I have visited the INRA (Institute National de la Recherce Agronomique) station near Avignon. At that site, several scientists are working on projects that concern honey bee pollination and other topics. With the huge changes occurring in the Bures-sur-Yvette facility (see letter of July 15, 1997), it would appear that the one near Avignon will take a greater leadership role in French applied bee research.
Under the guidance of Bernard Vaissiere, the pollination laboratory (Laboratoire de Pollinisation Entomophile, 84914 Avignon Cedex 9, France, ph (33) 4 90 31 61 69, fax (33) 4 90 31 62 70), is studying:
1. Pollen flow in various plants (almonds, white clover, kiwifruit and melon). .These studies seek to determine the relative importance of insect-mediated pollen flow in the overall pollination of these crops, as well as the fruit and seed set in relation with pollination intensity (production and transfer of pollen onto stigmas and subsequent fruit andseed output).
2. Pollen viability and interactions with the stigma. This is done by carefully measuring different parameters in relation with the assessment of the effectiveness of pollinating agents (wind and insects).
3. Foraging ecology and effectiveness of honey bees , including aspects of foraging area fidelity, and alternative pollinators such as bumble bees.. As part of their research, Dr. Vaissiere and colleagues have shown that cantaloupe pollen viability on the body of honey bees can vary considerably depending on whether these bees that are gathering pollen or not (Naturwissenschaften, Vol. 83, pp.84-86, 1996). Foraging behavior, therefore, becomes a variable in effective pollination. They have have also found strong evidence for pollen transfer between worker bees inside the beehive and have demonstrated the effectiveness of honey bees in pollinating kiwifruit orchards (J. Econ. Entomol. vol. 89,pp.453-461, 1996).. The incidence of pollen morphology on its collection effectiveness by honey bees is also being investigated (Grana vol. 33, pp. 128-138, 1994). Dr. Vaissiere’s tendency to move work into the applied arena has been responsible for several papers in the popular press and continuing work with organizations like ADAPI that are practically oriented and. This is a refreshing approach, one more closely aligned with the philosophy of other French researchers. Finally, the pollination unit has collaborations with other French research organizations.
The Avignon station also has research efforts in other areas. Dr. Yves Le Conte is continuing his study on the effects of brood pheromone in a colony. It is thought to be responsible for worker bees’ ability to recognize brood sex and developmental stage. This primer brood pheromonone has also been shown to keep worker bees from developing their ovaries (CR Acad. Sci. Paris, Sciences de la vie/Life Sciences, 317, pp. 511-5, 1994), a condition that was thought to be almost totally under queen pheromonal control. Brood pheromone was identified by Dr. Le Conte and colleagues at the INRA station in Bures-sur-Yvette, just outside of Paris and reported in Naturwissenschaften, Vol. 77, pp. 334-336, 1990. Like many pheromones, that of the brood is probably a mixture of substances and there may also be some mechanical signals that are used in conjunction with chemical cues. The original and subsequent studies report a specific triglyceride that causes bees to cluster on artificial queen cells and several materials that not only keep worker ovarial development, but also been found to control worker feeding behavior and hypopharyngeal gland development.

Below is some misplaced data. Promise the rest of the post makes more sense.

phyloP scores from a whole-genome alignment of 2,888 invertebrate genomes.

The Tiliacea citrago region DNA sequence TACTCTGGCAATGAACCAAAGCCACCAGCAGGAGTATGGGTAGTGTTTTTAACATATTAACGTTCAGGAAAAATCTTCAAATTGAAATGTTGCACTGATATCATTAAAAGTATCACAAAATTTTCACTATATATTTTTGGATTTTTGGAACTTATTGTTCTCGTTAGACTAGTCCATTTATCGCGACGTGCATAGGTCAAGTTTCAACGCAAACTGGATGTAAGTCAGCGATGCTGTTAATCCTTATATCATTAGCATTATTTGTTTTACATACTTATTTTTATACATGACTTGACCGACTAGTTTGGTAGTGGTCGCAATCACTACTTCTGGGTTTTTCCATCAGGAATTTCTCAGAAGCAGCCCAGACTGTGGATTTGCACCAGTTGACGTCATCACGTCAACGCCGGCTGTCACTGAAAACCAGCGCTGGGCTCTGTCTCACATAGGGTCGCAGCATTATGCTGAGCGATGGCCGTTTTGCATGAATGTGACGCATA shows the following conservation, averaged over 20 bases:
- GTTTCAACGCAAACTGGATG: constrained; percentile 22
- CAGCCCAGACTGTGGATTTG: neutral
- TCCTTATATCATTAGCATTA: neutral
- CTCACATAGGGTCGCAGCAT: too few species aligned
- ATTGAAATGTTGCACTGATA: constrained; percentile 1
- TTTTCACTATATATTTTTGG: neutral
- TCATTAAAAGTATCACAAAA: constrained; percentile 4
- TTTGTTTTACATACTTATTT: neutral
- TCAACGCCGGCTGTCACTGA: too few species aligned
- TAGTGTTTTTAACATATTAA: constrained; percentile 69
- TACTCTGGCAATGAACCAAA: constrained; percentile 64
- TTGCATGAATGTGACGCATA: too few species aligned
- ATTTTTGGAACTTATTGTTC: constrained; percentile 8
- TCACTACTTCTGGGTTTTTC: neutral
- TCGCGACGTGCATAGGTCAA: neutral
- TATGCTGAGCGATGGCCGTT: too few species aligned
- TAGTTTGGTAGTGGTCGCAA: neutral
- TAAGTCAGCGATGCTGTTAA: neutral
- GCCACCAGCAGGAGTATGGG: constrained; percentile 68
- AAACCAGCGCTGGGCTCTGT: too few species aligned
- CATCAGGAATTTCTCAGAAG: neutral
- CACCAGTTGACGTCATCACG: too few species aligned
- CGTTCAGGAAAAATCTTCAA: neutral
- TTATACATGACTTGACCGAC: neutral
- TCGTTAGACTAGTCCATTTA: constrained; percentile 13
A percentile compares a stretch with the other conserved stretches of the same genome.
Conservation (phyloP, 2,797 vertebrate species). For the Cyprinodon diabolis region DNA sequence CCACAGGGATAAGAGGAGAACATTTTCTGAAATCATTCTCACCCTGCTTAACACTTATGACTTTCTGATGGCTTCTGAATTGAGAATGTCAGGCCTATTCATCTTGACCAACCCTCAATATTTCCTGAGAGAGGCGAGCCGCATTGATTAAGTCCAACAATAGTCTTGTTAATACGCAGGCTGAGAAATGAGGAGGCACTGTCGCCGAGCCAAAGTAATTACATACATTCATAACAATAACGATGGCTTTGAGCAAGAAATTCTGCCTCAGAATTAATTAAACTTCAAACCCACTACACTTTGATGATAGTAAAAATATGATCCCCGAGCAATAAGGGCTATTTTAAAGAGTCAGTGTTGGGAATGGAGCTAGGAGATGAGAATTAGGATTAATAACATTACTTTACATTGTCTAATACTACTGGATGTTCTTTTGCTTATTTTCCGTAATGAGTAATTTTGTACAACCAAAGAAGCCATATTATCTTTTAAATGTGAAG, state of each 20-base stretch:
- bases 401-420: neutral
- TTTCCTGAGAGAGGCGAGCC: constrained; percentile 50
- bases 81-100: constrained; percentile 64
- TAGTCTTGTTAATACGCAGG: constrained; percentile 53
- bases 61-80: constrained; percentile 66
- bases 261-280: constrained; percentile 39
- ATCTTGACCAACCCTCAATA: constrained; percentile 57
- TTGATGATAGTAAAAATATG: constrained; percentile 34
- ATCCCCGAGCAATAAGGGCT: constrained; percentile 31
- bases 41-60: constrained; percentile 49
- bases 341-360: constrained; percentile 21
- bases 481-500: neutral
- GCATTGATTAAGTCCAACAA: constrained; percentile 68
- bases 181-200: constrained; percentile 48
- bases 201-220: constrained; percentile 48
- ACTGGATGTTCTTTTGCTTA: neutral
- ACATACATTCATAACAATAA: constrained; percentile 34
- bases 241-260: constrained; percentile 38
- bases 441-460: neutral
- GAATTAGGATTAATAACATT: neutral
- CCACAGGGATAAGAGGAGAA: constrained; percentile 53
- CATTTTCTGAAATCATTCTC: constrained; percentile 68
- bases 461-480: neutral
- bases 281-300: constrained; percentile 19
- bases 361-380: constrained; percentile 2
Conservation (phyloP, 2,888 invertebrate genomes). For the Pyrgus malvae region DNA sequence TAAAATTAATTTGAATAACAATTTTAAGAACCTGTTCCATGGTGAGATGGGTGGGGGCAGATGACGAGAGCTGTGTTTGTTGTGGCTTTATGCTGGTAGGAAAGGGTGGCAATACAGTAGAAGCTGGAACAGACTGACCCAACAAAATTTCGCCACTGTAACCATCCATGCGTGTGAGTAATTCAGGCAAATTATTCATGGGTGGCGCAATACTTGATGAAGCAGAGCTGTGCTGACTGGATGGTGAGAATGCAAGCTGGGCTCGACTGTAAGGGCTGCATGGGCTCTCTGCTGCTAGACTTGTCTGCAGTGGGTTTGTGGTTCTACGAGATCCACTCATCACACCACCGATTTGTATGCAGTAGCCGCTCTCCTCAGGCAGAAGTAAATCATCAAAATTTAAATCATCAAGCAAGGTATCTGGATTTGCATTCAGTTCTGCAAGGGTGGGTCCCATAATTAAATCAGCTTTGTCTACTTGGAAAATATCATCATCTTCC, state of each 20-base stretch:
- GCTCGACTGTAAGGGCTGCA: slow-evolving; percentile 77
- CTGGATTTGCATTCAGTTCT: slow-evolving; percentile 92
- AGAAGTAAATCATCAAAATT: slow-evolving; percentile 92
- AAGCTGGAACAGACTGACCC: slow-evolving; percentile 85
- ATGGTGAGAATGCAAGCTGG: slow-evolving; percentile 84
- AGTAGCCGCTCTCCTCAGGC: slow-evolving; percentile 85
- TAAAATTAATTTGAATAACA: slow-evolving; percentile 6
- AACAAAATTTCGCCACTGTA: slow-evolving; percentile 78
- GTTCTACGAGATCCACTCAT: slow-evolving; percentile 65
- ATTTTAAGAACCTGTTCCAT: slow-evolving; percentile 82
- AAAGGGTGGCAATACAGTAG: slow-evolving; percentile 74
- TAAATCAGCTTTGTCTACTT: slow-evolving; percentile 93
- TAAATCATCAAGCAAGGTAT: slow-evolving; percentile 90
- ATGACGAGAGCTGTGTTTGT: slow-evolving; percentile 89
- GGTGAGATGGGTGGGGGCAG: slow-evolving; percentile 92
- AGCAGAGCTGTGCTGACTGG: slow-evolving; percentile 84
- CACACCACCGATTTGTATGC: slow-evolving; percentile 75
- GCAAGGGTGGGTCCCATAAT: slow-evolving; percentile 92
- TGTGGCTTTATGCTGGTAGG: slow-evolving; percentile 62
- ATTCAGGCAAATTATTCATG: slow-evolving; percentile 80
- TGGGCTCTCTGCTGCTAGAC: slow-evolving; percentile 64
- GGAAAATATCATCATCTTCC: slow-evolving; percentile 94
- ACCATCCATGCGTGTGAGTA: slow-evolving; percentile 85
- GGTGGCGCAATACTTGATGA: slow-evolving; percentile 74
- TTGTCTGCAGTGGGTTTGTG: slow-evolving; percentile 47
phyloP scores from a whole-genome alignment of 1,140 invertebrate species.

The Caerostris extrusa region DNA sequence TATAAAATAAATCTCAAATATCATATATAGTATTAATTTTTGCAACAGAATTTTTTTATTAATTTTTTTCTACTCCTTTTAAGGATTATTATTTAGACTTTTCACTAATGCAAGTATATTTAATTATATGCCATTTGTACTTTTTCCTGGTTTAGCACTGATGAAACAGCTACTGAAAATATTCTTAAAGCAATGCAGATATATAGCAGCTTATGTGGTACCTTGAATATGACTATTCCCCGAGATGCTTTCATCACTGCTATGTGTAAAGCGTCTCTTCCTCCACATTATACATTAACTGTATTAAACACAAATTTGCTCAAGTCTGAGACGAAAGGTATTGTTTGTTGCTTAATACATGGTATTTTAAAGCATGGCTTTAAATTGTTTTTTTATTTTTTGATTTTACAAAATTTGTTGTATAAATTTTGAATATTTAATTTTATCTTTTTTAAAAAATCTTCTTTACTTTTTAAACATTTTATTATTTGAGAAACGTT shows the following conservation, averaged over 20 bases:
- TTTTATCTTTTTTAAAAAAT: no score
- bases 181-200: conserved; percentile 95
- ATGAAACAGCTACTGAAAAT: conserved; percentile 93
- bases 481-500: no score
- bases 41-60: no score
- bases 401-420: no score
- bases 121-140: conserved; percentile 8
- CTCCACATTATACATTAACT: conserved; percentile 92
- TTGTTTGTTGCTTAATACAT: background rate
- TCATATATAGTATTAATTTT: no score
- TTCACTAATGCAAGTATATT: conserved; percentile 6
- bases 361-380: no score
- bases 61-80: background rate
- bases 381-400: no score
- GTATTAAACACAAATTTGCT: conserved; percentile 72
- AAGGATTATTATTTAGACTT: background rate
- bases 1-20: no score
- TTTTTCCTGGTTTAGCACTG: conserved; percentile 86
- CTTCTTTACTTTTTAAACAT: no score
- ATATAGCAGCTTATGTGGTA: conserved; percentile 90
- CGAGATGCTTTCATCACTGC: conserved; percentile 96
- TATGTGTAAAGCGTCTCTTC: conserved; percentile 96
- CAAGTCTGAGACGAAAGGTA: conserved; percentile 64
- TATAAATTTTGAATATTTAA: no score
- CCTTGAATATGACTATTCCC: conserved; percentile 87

Brood pheromone is also attractive to the Varroa bee mite. One study shows that queen brood produces only about half the amount of these attractive materials which might explain why queen brood is not as parasitized as that of workers and drones (Apidologie, 25, pp. 314-321, 1994). Another reveals that certain related materials also attract Varroa to drone brood (Science, Vol. 245, pp. 639-40, 1989). This has led to further research at Avignon station on Varroa control using these materials. Dr. Le Conte’s students reported on their work in this area at the FNOSAD meeting in La Ciotat, France in March 1997.
Another area of study at the avignon station is effects of pesticides on honey bees. Luc Belzunce, a toxicologist, and Marc-Edouard Colin, a pathologist, have looked at the synergy that might occur when several pesticides are used together. They have shown this using both a pesticide and fungicide. Whereas these materials alone do not affect bees, when applied together, there is greater mortality (Pesticide Science, Vol. 36, pp. 115-119, 1992). Dr. Colin has also been looking at the resistance of Varroa to fluvalinate and has published a paper on use of essential oils in mite control from the plant family labiatae (tyme and sage). Results showed a moderate amount of control. However, Dr. Colin confirms that essential oils are not effective on mites sealed in brood and suggests that such a technology should be best used after a large summer honey flow (J. Appl. Ent., Vol. 110, pp. 19-25, 1990).